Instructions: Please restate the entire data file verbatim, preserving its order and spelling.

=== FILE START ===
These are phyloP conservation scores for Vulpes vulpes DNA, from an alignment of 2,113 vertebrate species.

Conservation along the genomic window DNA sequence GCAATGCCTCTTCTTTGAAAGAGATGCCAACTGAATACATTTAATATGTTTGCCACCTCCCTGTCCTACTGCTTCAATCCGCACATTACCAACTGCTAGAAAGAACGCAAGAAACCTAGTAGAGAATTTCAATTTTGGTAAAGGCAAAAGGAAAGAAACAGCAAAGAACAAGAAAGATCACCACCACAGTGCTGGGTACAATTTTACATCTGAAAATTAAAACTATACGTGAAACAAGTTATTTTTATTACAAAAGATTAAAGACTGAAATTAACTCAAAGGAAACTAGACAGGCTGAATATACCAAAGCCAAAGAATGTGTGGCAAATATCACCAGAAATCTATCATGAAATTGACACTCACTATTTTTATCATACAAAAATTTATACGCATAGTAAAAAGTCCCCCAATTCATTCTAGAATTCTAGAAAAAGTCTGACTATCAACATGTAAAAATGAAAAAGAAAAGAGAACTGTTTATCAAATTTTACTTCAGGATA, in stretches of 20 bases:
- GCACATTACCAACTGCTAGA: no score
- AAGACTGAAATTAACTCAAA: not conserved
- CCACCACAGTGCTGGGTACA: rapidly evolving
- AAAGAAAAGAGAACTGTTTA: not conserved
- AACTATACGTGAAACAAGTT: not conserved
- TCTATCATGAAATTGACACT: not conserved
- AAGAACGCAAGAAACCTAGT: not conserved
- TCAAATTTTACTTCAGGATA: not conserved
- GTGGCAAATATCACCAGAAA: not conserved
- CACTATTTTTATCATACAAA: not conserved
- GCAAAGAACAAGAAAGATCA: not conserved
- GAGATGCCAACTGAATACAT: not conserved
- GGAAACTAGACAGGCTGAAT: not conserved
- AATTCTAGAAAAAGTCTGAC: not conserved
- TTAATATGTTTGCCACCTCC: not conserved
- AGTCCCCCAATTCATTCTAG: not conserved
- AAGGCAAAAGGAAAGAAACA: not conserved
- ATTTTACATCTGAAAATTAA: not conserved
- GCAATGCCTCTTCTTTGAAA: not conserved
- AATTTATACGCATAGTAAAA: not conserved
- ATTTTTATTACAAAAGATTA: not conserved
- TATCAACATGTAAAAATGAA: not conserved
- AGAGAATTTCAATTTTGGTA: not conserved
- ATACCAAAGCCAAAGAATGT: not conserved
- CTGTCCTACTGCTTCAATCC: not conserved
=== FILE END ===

These are phyloP conservation scores for Vulpes vulpes DNA, from an alignment of 2,113 vertebrate species.

Conservation along the genomic window DNA sequence GCAATGCCTCTTCTTTGAAAGAGATGCCAACTGAATACATTTAATATGTTTGCCACCTCCCTGTCCTACTGCTTCAATCCGCACATTACCAACTGCTAGAAAGAACGCAAGAAACCTAGTAGAGAATTTCAATTTTGGTAAAGGCAAAAGGAAAGAAACAGCAAAGAACAAGAAAGATCACCACCACAGTGCTGGGTACAATTTTACATCTGAAAATTAAAACTATACGTGAAACAAGTTATTTTTATTACAAAAGATTAAAGACTGAAATTAACTCAAAGGAAACTAGACAGGCTGAATATACCAAAGCCAAAGAATGTGTGGCAAATATCACCAGAAATCTATCATGAAATTGACACTCACTATTTTTATCATACAAAAATTTATACGCATAGTAAAAAGTCCCCCAATTCATTCTAGAATTCTAGAAAAAGTCTGACTATCAACATGTAAAAATGAAAAAGAAAAGAGAACTGTTTATCAAATTTTACTTCAGGATA, in stretches of 20 bases:
- GCACATTACCAACTGCTAGA: no score
- AAGACTGAAATTAACTCAAA: not conserved
- CCACCACAGTGCTGGGTACA: rapidly evolving
- AAAGAAAAGAGAACTGTTTA: not conserved
- AACTATACGTGAAACAAGTT: not conserved
- TCTATCATGAAATTGACACT: not conserved
- AAGAACGCAAGAAACCTAGT: not conserved
- TCAAATTTTACTTCAGGATA: not conserved
- GTGGCAAATATCACCAGAAA: not conserved
- CACTATTTTTATCATACAAA: not conserved
- GCAAAGAACAAGAAAGATCA: not conserved
- GAGATGCCAACTGAATACAT: not conserved
- GGAAACTAGACAGGCTGAAT: not conserved
- AATTCTAGAAAAAGTCTGAC: not conserved
- TTAATATGTTTGCCACCTCC: not conserved
- AGTCCCCCAATTCATTCTAG: not conserved
- AAGGCAAAAGGAAAGAAACA: not conserved
- ATTTTACATCTGAAAATTAA: not conserved
- GCAATGCCTCTTCTTTGAAA: not conserved
- AATTTATACGCATAGTAAAA: not conserved
- ATTTTTATTACAAAAGATTA: not conserved
- TATCAACATGTAAAAATGAA: not conserved
- AGAGAATTTCAATTTTGGTA: not conserved
- ATACCAAAGCCAAAGAATGT: not conserved
- CTGTCCTACTGCTTCAATCC: not conserved